Now this evening we're going to begin looking at the sender of this book, he's mentioned - the Authorised Version in verse 4 has his name in capitals, 'JOHN', and we'll not take time to look at his identity, we've done that already. John is the sender - who are his addressees? Well, verse 4 tells us: 'John to the seven churches which are in Asia'. Now, if you look at the screen you will see there is an old map of Asia, and of course Asia is not what we understand to be Asia today. Asia in the ancient Roman Empire was roundabout where modern Turkey is, and certainly the part that we are interested in was West Asia, that is Asia Minor, an imperial province of Rome.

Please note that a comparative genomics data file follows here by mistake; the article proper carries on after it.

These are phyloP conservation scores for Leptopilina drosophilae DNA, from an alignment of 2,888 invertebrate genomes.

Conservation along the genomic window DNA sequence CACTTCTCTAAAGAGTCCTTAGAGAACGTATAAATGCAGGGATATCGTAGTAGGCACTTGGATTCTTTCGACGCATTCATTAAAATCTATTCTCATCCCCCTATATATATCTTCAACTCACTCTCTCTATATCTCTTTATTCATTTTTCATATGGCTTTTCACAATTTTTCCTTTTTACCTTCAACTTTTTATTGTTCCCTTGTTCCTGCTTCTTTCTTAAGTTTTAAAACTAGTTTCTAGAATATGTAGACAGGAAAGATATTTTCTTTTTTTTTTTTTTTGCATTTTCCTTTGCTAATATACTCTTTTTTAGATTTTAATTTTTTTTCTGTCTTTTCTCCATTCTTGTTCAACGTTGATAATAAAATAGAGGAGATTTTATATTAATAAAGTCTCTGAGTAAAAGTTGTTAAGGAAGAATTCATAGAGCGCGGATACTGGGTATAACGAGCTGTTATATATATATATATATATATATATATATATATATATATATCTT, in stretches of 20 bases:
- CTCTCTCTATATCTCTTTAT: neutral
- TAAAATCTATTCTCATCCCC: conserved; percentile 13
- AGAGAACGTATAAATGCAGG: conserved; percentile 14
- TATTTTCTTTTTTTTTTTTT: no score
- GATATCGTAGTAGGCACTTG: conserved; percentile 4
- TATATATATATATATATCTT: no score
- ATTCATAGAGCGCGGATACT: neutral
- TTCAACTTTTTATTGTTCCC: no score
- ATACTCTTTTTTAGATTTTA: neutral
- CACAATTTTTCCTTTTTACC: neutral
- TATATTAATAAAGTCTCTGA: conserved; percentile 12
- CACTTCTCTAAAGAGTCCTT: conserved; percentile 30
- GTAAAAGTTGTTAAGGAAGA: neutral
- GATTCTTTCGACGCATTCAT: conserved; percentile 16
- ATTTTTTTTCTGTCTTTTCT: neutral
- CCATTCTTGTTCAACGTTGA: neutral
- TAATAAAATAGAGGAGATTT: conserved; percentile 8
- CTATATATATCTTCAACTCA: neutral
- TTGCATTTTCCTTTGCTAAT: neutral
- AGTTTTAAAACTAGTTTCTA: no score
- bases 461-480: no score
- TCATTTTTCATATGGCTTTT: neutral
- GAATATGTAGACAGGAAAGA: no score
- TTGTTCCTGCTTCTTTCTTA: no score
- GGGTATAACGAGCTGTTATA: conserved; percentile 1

Now if you look at verse 11 you have there designated the names of these seven churches, the second half of the verse tells us they were: Ephesus, Smyrna, Pergamos, Thyatira, Sardis, Philadelphia, and Laodicea. Let me say right away that there were most certainly more than seven churches in Asia Minor, we know that from the Scriptures. I'll give you two for instance: there was Colossae, the letter of Paul to the Colossians proves that; there was Miletus, as Acts chapter 20 shows us, and there were various other churches, we'll not take time to mention them. So the fact that John mentions seven, the Lord Jesus is inspiring him to do so, it's obvious that these seven in particular were representative of something that John wanted to communicate - and we will see that very clearly when we turn to chapters 2 and 3 and look at those seven churches in detail, but they are chosen for characteristics that the Lord Jesus wanted to highlight.